Sep. 14, 2005
PROVIDENCE, R.I. — The East Pacific Rise, a vast volcanic mountain range submerged in the eastern Pacific Ocean, is one of the fastest seafloor factories on the planet. Here, along a rocky spine that runs about 1,000 miles west of South America, oceanic crust is created from magma bubbling up from deep within Earth’s interior.
Forces that shape these young oceanic plates have come into clearer focus through research conducted by scientists at the Woods Hole Oceanographic Institution, Brown University and the Japan Agency for Marine-Earth Science and Technology.
The research represents the first time that seismic and electromagnetic data were analyzed in tandem from 1995 Mantle Electromagnetic and Tomography, or MELT, Experiment. MELT employed 51 ocean-bottom seismometers and 30 magnetotelluric receivers two miles under the sea to measure sound waves and magnetic fields along the East Pacific Rise, making it one of the largest marine geophysical experiments ever conducted.
In a paper published in Nature, the team notes that in rock down to a depth of about 60 kilometers below the ocean floor, electrical currents conduct poorly and sound waves travel rapidly. Deeper down, beyond 60 kilometers, there is a dramatic increase in electrical conductivity, and sound waves travel at their slowest.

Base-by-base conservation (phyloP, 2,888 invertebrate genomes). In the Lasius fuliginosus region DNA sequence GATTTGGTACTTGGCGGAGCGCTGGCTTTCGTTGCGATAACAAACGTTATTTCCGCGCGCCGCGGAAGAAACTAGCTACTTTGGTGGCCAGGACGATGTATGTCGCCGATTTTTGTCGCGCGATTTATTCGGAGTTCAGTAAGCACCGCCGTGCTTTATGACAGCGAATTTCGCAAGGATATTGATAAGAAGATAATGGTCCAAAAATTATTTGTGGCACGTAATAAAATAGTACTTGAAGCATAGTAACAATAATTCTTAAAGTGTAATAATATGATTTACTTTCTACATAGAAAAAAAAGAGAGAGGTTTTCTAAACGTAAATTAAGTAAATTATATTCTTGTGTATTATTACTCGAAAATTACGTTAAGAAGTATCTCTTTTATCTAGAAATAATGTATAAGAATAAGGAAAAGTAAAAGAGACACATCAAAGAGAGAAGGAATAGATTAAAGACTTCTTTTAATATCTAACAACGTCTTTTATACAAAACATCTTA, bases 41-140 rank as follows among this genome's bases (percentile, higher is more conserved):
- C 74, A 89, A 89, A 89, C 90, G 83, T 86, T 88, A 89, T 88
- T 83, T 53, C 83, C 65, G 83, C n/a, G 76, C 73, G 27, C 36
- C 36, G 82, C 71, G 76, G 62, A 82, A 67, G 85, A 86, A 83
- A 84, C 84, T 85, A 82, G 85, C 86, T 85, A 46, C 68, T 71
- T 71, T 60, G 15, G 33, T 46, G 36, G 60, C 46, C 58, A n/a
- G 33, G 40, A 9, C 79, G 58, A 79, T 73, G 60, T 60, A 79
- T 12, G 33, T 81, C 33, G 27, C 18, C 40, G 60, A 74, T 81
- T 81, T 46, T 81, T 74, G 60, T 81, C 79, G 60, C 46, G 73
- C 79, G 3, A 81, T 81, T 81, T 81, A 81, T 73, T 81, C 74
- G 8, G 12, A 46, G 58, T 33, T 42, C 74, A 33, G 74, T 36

A switch in seismic and electrical properties with depth was expected. Researchers were surprised, however, at how close to the East Pacific Rise this structure develops and how little it changes with increasing distance from the rise.
Brown marine geophysicist Donald Forsyth said the team, led by Robert Evans from the Woods Hole Oceanographic Institution, has a theory about the cause of the sudden compositional changes at 60 kilometers: dehydration.
As magma migrates to the surface to form crust at the rise, it leaves behind a dry, residual layer about 60 kilometers thick. This change from “dry” surface rock to “damp” rock below it increases electrical conductivity and slows seismic velocity, the researchers write.
Here is what they did not expect: These changes occur, the team found, less than 100 kilometers away from the highest point on the ridge. And the seismic and electrical measurements remained nearly constant at least about 500 kilometers away from the crest.
Separating seafloor guides magma up to mid-ocean ridges such as the East Pacific Rise, where the molten rock erupts, fans out along the ocean floor and cools to form new crust. Cooling allows sound waves and electrical currents to travel faster. But scientists thought this cooling – and the resulting changes in the rock – would be gradual.
“About two-thirds of the Earth’s surface is oceanic crust – and it is all formed at ridges,” Forsyth said. “So this work helps us better understand the basic processes of how this crust is formed.”
The National Science Foundation funded MELT and the latest research.
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